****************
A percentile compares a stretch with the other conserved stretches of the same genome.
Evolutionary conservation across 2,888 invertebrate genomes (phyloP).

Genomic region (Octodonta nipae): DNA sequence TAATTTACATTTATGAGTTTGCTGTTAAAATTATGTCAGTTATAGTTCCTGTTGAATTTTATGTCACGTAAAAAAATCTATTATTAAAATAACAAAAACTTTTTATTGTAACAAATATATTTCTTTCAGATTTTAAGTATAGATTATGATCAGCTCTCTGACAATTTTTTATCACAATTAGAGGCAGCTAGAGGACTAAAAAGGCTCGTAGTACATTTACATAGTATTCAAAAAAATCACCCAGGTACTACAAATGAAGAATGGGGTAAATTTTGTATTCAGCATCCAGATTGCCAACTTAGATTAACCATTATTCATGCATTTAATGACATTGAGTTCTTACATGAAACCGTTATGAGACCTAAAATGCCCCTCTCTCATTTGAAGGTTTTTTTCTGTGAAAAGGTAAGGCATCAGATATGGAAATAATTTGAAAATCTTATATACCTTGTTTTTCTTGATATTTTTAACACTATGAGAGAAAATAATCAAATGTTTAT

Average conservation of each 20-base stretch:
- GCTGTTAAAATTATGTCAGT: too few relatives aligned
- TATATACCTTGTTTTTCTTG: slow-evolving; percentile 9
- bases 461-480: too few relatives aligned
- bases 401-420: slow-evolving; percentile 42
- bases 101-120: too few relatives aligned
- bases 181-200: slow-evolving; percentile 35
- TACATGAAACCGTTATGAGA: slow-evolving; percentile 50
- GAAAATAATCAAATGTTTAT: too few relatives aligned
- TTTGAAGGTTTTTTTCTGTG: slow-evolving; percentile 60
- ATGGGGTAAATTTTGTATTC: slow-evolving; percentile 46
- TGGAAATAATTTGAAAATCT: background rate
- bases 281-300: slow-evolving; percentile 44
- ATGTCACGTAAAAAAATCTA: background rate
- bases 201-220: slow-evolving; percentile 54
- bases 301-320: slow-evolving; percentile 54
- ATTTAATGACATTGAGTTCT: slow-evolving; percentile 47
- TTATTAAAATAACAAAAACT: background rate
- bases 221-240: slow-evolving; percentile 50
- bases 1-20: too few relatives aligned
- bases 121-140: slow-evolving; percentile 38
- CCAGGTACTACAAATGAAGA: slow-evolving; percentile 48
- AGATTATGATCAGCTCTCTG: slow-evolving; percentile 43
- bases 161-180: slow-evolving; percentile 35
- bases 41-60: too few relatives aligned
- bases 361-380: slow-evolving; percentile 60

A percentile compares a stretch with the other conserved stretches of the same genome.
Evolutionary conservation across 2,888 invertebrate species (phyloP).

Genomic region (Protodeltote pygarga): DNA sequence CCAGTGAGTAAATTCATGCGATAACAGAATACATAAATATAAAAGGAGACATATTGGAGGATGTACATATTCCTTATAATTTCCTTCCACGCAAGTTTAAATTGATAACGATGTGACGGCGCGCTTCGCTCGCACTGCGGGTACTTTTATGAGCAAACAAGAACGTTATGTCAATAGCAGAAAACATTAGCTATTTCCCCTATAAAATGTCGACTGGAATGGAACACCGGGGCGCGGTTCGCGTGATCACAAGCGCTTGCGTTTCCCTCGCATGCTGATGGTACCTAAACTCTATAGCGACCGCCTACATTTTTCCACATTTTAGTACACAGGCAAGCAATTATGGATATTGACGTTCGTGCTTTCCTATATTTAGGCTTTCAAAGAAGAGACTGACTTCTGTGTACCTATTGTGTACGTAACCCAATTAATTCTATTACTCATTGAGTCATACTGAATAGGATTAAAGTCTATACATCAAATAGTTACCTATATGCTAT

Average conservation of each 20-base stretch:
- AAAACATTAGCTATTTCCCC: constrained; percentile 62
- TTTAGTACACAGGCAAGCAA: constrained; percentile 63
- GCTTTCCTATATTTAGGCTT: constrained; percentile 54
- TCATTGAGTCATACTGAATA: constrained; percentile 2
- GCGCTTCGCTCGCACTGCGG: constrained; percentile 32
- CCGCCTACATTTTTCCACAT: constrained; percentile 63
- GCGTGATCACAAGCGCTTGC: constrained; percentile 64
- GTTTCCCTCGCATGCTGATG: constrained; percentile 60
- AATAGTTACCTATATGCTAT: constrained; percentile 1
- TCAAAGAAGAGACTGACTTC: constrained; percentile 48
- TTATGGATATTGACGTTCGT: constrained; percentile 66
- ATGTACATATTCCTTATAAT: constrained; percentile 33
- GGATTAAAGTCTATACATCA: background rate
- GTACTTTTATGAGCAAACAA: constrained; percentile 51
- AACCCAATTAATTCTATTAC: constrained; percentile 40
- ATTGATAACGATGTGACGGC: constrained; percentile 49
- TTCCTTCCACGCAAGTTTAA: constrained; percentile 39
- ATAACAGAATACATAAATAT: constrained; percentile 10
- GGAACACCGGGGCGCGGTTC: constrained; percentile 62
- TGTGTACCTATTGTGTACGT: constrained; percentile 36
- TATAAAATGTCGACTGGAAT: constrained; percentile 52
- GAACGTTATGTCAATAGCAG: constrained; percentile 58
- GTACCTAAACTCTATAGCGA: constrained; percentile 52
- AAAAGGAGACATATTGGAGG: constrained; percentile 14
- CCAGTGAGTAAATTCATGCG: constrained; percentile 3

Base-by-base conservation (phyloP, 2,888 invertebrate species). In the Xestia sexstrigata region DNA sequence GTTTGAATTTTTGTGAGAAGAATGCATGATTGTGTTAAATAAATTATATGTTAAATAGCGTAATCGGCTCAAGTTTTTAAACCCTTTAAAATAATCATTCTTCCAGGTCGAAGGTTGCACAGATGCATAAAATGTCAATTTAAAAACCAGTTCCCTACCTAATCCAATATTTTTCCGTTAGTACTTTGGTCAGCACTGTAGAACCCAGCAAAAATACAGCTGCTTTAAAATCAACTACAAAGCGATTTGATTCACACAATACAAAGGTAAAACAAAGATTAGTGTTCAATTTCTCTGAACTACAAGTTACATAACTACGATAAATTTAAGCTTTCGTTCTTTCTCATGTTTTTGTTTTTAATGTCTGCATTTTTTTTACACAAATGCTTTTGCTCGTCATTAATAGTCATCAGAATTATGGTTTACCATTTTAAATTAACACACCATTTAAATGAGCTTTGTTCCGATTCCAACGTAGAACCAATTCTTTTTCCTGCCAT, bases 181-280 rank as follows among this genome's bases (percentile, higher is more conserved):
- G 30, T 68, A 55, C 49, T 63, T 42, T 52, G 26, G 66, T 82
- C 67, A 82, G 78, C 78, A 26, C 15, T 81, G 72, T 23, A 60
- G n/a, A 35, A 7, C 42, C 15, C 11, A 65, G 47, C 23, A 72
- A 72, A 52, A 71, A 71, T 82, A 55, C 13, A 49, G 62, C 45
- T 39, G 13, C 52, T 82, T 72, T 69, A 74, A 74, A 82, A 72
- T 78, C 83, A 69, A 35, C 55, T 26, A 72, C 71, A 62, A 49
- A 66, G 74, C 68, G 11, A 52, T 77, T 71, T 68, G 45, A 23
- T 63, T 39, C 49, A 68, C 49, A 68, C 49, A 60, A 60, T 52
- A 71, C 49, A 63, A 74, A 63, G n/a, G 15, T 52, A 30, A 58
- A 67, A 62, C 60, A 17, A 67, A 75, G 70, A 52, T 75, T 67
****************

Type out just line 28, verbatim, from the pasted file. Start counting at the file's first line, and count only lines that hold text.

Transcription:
- bases 41-60: too few relatives aligned